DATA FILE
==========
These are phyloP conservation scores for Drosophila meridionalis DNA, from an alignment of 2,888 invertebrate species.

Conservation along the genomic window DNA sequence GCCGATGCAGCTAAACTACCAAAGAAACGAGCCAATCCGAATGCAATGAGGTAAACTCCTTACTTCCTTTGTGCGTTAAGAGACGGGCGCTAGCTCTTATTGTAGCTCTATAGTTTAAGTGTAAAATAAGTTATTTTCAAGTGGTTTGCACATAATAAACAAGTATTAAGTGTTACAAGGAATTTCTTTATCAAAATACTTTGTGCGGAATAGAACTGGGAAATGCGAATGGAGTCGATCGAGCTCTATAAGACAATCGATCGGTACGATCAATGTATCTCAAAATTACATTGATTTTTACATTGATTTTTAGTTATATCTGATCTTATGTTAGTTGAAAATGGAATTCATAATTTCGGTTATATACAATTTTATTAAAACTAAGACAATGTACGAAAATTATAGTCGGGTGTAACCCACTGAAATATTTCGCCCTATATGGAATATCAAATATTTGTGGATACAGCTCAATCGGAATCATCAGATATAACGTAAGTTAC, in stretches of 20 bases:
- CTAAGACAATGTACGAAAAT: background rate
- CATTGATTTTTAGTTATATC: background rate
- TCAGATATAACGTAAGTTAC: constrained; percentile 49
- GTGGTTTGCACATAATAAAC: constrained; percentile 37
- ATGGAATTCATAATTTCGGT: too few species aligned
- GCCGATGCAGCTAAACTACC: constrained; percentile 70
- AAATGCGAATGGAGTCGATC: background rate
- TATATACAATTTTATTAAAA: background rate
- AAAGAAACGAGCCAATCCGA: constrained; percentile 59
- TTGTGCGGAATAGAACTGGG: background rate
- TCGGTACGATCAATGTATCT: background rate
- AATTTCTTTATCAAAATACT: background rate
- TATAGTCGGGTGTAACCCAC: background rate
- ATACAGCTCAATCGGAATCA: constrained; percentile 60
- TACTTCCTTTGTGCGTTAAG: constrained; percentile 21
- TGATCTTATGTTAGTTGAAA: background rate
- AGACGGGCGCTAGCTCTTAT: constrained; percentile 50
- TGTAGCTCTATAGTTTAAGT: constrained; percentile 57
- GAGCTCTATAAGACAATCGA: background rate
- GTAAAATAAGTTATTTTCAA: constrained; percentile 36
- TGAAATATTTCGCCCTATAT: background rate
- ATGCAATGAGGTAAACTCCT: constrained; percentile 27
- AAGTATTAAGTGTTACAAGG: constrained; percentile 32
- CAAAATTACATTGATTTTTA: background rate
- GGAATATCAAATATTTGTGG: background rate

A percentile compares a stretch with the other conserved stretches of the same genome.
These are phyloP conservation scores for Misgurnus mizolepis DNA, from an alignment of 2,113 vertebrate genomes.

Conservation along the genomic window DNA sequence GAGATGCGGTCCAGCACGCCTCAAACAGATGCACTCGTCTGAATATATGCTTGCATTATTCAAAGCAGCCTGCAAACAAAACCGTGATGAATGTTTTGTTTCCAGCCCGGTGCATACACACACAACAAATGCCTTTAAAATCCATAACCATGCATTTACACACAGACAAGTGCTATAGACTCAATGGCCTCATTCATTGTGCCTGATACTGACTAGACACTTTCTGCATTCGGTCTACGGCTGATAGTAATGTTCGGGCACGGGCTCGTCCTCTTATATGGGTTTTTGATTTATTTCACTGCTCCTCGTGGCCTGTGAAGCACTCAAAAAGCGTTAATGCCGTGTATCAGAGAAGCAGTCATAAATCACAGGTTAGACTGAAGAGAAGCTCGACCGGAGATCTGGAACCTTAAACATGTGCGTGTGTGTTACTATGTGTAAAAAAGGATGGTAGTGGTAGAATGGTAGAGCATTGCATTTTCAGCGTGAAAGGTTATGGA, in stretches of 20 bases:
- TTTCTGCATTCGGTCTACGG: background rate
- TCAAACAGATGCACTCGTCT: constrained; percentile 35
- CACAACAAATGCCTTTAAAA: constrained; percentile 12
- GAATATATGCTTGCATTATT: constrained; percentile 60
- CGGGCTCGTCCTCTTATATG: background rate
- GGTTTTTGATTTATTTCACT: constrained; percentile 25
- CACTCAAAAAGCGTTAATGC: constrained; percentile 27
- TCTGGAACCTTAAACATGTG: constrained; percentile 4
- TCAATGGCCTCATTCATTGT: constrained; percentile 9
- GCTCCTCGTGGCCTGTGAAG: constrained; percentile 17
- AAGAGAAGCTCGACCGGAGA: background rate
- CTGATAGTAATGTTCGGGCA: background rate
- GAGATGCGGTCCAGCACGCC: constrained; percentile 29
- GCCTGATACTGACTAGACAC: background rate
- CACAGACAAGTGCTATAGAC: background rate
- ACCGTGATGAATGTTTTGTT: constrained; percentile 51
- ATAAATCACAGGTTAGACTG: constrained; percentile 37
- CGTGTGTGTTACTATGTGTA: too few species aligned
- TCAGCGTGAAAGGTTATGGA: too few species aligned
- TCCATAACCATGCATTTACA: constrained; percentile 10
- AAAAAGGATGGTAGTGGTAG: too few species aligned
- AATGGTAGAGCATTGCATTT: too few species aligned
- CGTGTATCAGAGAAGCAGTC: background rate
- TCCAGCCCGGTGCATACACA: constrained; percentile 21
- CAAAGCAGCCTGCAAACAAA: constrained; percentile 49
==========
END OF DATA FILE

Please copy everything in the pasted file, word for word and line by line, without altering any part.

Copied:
These are phyloP conservation scores for Drosophila meridionalis DNA, from an alignment of 2,888 invertebrate species.

Conservation along the genomic window DNA sequence GCCGATGCAGCTAAACTACCAAAGAAACGAGCCAATCCGAATGCAATGAGGTAAACTCCTTACTTCCTTTGTGCGTTAAGAGACGGGCGCTAGCTCTTATTGTAGCTCTATAGTTTAAGTGTAAAATAAGTTATTTTCAAGTGGTTTGCACATAATAAACAAGTATTAAGTGTTACAAGGAATTTCTTTATCAAAATACTTTGTGCGGAATAGAACTGGGAAATGCGAATGGAGTCGATCGAGCTCTATAAGACAATCGATCGGTACGATCAATGTATCTCAAAATTACATTGATTTTTACATTGATTTTTAGTTATATCTGATCTTATGTTAGTTGAAAATGGAATTCATAATTTCGGTTATATACAATTTTATTAAAACTAAGACAATGTACGAAAATTATAGTCGGGTGTAACCCACTGAAATATTTCGCCCTATATGGAATATCAAATATTTGTGGATACAGCTCAATCGGAATCATCAGATATAACGTAAGTTAC, in stretches of 20 bases:
- CTAAGACAATGTACGAAAAT: background rate
- CATTGATTTTTAGTTATATC: background rate
- TCAGATATAACGTAAGTTAC: constrained; percentile 49
- GTGGTTTGCACATAATAAAC: constrained; percentile 37
- ATGGAATTCATAATTTCGGT: too few species aligned
- GCCGATGCAGCTAAACTACC: constrained; percentile 70
- AAATGCGAATGGAGTCGATC: background rate
- TATATACAATTTTATTAAAA: background rate
- AAAGAAACGAGCCAATCCGA: constrained; percentile 59
- TTGTGCGGAATAGAACTGGG: background rate
- TCGGTACGATCAATGTATCT: background rate
- AATTTCTTTATCAAAATACT: background rate
- TATAGTCGGGTGTAACCCAC: background rate
- ATACAGCTCAATCGGAATCA: constrained; percentile 60
- TACTTCCTTTGTGCGTTAAG: constrained; percentile 21
- TGATCTTATGTTAGTTGAAA: background rate
- AGACGGGCGCTAGCTCTTAT: constrained; percentile 50
- TGTAGCTCTATAGTTTAAGT: constrained; percentile 57
- GAGCTCTATAAGACAATCGA: background rate
- GTAAAATAAGTTATTTTCAA: constrained; percentile 36
- TGAAATATTTCGCCCTATAT: background rate
- ATGCAATGAGGTAAACTCCT: constrained; percentile 27
- AAGTATTAAGTGTTACAAGG: constrained; percentile 32
- CAAAATTACATTGATTTTTA: background rate
- GGAATATCAAATATTTGTGG: background rate

A percentile compares a stretch with the other conserved stretches of the same genome.
These are phyloP conservation scores for Misgurnus mizolepis DNA, from an alignment of 2,113 vertebrate genomes.

Conservation along the genomic window DNA sequence GAGATGCGGTCCAGCACGCCTCAAACAGATGCACTCGTCTGAATATATGCTTGCATTATTCAAAGCAGCCTGCAAACAAAACCGTGATGAATGTTTTGTTTCCAGCCCGGTGCATACACACACAACAAATGCCTTTAAAATCCATAACCATGCATTTACACACAGACAAGTGCTATAGACTCAATGGCCTCATTCATTGTGCCTGATACTGACTAGACACTTTCTGCATTCGGTCTACGGCTGATAGTAATGTTCGGGCACGGGCTCGTCCTCTTATATGGGTTTTTGATTTATTTCACTGCTCCTCGTGGCCTGTGAAGCACTCAAAAAGCGTTAATGCCGTGTATCAGAGAAGCAGTCATAAATCACAGGTTAGACTGAAGAGAAGCTCGACCGGAGATCTGGAACCTTAAACATGTGCGTGTGTGTTACTATGTGTAAAAAAGGATGGTAGTGGTAGAATGGTAGAGCATTGCATTTTCAGCGTGAAAGGTTATGGA, in stretches of 20 bases:
- TTTCTGCATTCGGTCTACGG: background rate
- TCAAACAGATGCACTCGTCT: constrained; percentile 35
- CACAACAAATGCCTTTAAAA: constrained; percentile 12
- GAATATATGCTTGCATTATT: constrained; percentile 60
- CGGGCTCGTCCTCTTATATG: background rate
- GGTTTTTGATTTATTTCACT: constrained; percentile 25
- CACTCAAAAAGCGTTAATGC: constrained; percentile 27
- TCTGGAACCTTAAACATGTG: constrained; percentile 4
- TCAATGGCCTCATTCATTGT: constrained; percentile 9
- GCTCCTCGTGGCCTGTGAAG: constrained; percentile 17
- AAGAGAAGCTCGACCGGAGA: background rate
- CTGATAGTAATGTTCGGGCA: background rate
- GAGATGCGGTCCAGCACGCC: constrained; percentile 29
- GCCTGATACTGACTAGACAC: background rate
- CACAGACAAGTGCTATAGAC: background rate
- ACCGTGATGAATGTTTTGTT: constrained; percentile 51
- ATAAATCACAGGTTAGACTG: constrained; percentile 37
- CGTGTGTGTTACTATGTGTA: too few species aligned
- TCAGCGTGAAAGGTTATGGA: too few species aligned
- TCCATAACCATGCATTTACA: constrained; percentile 10
- AAAAAGGATGGTAGTGGTAG: too few species aligned
- AATGGTAGAGCATTGCATTT: too few species aligned
- CGTGTATCAGAGAAGCAGTC: background rate
- TCCAGCCCGGTGCATACACA: constrained; percentile 21
- CAAAGCAGCCTGCAAACAAA: constrained; percentile 49